Defining essential stem cell characteristics in adipose-derived stromal cells extracted from distinct anatomical sites
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The discovery of adipose-derived stromal cells (ASCs) has created many opportunities for the development of patient-specific cell-based replacement therapies. We have isolated multiple cell strains of ASCs from various anatomical sites (abdomen, arms/legs, breast, buttocks), indicating widespread distribution of ASCs throughout the body. Unfortunately, there exists a general lack of agreement in the literature as to their “stem cell” characteristics. We find that telomerase activity and expression of its catalytic subunit in ASCs are both below the levels of detection, independent of age and culturing conditions. ASCs also undergo telomere attrition and eventually senesce, while maintaining a stable karyotype without the development of spontaneous tumor-associated abnormalities. Using a set of cell surface markers that have been promoted to identify ASCs, we find that they failed to distinguish ASCs from normal fibroblasts, as both are positive for CD29, CD73 and CD105 and negative for CD14, CD31 and CD45. All of the ASC isolates are multipotent, capable of differentiating into osteocytes, chondrocytes and adipocytes, while fibroblasts show no differentiation potential. Our ASC strains also show elevated expression of genes associated with pluripotent cells, Oct-4, SOX2 and NANOG, when compared to fibroblasts and bone marrow-derived mesenchymal stem cells (BM-MSCs), although the levels were lower than induced pluripotent stem cells (iPS). Together, our data suggest that, while the cell surface profile of ASCs does not distinguish them from normal fibroblasts, their differentiation capacity and the expression of genes closely linked to pluripotency clearly define ASCs as multipotent stem cells, regardless of tissue isolation location.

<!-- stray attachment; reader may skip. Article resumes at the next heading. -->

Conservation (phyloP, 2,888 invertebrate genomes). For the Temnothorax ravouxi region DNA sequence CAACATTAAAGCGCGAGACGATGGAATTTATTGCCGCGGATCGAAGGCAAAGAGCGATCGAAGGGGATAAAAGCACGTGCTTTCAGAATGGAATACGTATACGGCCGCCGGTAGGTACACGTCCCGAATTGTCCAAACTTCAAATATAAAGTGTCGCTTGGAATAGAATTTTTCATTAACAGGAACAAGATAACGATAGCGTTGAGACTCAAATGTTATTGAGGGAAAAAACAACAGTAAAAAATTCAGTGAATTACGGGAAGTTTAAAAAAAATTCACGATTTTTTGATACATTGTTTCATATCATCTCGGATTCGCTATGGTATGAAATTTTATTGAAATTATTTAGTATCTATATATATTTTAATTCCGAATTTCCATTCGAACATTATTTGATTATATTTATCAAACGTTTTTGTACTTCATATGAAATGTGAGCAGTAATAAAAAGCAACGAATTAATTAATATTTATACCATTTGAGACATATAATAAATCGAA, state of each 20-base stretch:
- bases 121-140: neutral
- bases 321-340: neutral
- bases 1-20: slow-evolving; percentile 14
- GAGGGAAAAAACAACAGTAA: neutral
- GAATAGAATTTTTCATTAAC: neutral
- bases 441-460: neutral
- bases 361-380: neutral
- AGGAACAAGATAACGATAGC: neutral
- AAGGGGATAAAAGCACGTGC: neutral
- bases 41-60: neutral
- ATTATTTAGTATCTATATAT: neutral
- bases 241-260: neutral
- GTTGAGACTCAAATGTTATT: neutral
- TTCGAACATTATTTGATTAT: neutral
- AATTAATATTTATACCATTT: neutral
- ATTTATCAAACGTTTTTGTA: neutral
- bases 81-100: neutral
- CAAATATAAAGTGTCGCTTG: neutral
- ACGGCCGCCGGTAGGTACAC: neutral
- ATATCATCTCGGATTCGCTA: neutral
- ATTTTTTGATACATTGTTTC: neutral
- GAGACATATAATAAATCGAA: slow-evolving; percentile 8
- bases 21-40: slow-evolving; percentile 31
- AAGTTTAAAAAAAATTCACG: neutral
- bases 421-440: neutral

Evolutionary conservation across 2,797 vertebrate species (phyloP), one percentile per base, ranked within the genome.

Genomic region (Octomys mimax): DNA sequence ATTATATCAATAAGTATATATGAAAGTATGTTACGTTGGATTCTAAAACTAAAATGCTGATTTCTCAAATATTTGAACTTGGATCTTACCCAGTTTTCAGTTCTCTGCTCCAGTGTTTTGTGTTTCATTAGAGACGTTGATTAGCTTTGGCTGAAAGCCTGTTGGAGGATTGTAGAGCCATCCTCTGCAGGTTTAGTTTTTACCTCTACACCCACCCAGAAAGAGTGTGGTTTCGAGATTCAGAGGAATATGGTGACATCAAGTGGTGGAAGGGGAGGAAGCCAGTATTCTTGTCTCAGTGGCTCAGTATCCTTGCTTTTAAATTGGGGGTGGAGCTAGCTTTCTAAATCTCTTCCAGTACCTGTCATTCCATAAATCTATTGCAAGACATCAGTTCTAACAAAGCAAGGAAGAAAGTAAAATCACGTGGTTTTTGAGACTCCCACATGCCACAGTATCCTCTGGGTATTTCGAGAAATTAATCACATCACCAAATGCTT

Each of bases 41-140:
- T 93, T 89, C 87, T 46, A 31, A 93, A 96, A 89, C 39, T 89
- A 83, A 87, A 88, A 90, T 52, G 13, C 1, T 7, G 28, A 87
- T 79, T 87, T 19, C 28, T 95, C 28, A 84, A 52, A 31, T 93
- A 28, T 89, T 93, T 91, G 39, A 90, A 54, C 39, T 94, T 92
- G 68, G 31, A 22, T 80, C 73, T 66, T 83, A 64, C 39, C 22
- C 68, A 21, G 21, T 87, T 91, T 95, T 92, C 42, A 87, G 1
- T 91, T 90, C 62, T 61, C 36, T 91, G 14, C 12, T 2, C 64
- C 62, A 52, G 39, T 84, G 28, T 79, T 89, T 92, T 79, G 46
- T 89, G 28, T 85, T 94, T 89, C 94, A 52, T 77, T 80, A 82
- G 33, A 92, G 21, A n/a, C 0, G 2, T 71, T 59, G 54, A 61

KeywordsASC iPS Pluripotent Stem cell Telomere Telomerase
Special thanks to Dr. Stephen Chen and the Department of Surgery for assisting with the procurement of lipoaspirate and abdominoplasty specimens. This study was supported in part by the Department of Pathology (S.E.H. and L.W.E.), the Department of Human and Molecular Genetics (S.E.H.), K01CA105050 (L.W.E.) from the National Cancer Institute, W81XWH-09-1-0500 (L.W.E.) from the Department of Defense Breast Cancer Research Program and the Jeffress Memorial Trust (L.W.E.). The content is solely the responsibility of the authors and does not necessarily represent the official views of the National Cancer Institute or the National Institutes of Health. Flow cytometry was supported in part by the Massey Cancer Center core grant, NIH Grant P30 CA16059.
All authors agree to the format and content of the manuscript and none have any commercial affiliations or associations that would contemplate a conflict of interest for the data presented.
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